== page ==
Is Your Intellectual Property Truly YOUR Intellectual Property?
Today I’m going to go on a little bit of a rant about some misconceptions people have about intellectual property.
There is a database directory of lawyers called AVVO that allows people to post questions of a general nature to lawyers. Then, different lawyers can choose to answer those questions. The questions are usually sorted according to the type of law that the person is asking about. AVVO recommends that the questions be of a general nature and not specific to your circumstances, because if you have specific circumstances, you really should engage an attorney. However, people seem to break this rule, trying to get free legal advice.
I often read the questions for intellectual property. What’s disturbing is the general theme of all of these questions. They all start out with “Can I take…?” They usually refer to a famous logo, maybe a famous Disney® character:
- Can I take the NFL logo and put it on a baseball hat because it’s a baseball hat and not football?
- Can I take Star Wars® characters and make cartoons of them going to a regular high school and show the cartoons on YouTube®?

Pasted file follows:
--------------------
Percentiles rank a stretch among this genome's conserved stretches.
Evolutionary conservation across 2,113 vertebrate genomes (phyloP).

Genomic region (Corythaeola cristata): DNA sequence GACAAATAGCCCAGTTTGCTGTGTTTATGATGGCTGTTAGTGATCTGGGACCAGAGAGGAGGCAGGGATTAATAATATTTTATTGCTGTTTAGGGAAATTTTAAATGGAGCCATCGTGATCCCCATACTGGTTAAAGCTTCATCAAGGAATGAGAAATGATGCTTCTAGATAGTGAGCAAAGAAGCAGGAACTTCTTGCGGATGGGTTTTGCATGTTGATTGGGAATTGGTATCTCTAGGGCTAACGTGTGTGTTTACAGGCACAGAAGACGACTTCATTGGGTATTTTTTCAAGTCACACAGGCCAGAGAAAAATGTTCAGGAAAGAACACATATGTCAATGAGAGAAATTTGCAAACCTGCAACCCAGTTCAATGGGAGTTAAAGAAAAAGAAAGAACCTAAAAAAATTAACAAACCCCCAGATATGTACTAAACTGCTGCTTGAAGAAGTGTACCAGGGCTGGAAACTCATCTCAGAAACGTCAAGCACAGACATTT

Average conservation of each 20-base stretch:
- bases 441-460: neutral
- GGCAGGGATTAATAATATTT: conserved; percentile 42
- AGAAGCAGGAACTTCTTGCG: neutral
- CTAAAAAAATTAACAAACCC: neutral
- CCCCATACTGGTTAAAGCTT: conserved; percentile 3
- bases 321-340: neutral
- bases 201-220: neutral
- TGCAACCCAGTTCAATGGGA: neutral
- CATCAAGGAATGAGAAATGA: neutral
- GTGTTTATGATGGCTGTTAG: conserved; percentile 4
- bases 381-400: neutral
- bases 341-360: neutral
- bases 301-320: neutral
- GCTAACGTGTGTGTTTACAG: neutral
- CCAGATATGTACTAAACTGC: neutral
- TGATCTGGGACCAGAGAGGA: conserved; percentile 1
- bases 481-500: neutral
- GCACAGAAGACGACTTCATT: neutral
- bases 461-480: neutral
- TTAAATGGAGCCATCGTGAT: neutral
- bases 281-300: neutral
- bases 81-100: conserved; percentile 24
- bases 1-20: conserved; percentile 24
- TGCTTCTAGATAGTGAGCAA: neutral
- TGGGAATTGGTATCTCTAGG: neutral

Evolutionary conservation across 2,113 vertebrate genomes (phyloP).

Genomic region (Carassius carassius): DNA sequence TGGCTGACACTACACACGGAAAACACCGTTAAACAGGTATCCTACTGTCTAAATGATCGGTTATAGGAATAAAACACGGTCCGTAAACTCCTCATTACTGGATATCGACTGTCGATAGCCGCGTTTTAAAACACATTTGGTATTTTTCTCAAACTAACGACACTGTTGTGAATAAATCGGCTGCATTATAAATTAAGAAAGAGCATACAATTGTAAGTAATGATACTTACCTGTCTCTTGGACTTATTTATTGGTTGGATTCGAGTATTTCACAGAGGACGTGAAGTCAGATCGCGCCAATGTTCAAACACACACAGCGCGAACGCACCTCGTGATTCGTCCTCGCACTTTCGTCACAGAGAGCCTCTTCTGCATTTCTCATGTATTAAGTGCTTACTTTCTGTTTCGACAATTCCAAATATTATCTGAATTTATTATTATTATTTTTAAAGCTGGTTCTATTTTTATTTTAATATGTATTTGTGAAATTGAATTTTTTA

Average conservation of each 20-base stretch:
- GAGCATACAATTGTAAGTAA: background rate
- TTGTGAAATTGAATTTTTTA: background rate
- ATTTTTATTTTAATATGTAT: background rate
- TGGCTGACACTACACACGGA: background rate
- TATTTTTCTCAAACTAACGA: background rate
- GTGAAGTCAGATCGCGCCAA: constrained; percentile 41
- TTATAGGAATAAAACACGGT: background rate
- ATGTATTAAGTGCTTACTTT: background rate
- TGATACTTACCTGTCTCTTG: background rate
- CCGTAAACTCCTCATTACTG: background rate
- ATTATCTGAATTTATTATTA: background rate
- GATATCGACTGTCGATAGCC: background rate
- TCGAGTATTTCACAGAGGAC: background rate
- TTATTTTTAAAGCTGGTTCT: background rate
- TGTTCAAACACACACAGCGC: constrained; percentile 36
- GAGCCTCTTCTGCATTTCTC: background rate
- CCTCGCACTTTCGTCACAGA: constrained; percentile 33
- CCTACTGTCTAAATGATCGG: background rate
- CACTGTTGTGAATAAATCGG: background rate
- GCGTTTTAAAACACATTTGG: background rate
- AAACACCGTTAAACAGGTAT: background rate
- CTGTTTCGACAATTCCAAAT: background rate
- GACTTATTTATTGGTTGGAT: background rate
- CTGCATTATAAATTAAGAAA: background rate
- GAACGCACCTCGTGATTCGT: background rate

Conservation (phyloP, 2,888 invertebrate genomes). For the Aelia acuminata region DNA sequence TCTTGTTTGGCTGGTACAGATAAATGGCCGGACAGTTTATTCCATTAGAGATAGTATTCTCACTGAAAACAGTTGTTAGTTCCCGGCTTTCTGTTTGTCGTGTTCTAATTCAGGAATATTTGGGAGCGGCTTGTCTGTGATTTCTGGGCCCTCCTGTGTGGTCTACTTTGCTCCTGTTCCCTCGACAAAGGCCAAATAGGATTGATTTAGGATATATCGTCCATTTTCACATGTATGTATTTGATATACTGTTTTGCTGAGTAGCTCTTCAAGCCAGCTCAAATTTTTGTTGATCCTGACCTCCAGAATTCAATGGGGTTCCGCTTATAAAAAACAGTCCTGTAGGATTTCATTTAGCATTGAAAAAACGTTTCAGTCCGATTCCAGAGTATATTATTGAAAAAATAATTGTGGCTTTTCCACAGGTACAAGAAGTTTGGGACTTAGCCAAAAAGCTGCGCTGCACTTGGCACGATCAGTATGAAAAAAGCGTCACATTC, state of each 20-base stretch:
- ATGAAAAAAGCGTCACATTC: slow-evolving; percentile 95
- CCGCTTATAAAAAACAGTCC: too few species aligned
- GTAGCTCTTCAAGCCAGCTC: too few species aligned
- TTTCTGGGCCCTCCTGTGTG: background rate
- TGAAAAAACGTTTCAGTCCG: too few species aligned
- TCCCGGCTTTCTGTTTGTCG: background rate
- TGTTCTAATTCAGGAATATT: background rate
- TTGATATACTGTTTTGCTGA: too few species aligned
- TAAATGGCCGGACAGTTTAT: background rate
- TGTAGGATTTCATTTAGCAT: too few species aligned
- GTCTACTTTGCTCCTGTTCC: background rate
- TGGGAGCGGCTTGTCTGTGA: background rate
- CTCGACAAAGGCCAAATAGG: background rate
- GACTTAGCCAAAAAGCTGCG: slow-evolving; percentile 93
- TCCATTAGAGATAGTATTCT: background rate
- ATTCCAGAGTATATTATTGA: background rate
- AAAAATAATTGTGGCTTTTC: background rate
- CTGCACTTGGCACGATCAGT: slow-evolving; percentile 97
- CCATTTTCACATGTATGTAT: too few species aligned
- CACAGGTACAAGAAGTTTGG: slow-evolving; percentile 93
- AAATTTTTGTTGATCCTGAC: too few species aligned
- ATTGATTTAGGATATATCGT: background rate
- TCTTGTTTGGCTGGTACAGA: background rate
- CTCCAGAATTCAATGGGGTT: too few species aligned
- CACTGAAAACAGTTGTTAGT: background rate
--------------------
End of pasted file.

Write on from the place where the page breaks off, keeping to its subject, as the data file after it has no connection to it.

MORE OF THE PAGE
- Can I take downloaded copies of photographs of famous people and print them on tee-shirts?
They take something that’s pretty well known and seek to modify it, then put it on a t-shirt, coffee mug, or try to sell it on Amazon®—you name it. They have all these great ideas for starting a business, but notice how these questions always start with: Can I take…?
Well, no, you may not! You cannot, and may not, take other people’s property. There’s no scheme within the intellectual property laws that allow you to take somebody’s trademarked or copyrighted material, modify it, and then slightly use it. You can’t do that. It’s called taking. Taking is another word for stealing.
Almost 90% of the questions start in this manner. Just because we have the technology to easily steal, copy, and manipulate other people’s intellectual property does not mean it’s okay to do so.
Usually, the other follow-up question is: Isn’t this fair use? Well, the laws about what is fair use are fairly narrow. How do you determine whether your use is “fair use?” When you’re in court defending your use as fair use, and the judge or jury decide, you’re already in trouble. It doesn’t matter if you do not charge or are a non-profit. That’s only one of four factors.
Word to the wise: Don’t start your business by taking somebody else’s intellectual property and using it to build a business.
Patricia P. Werschulz
Werschulz Patent Law, LLC
23 North Avenue East
Cranford, NJ 07016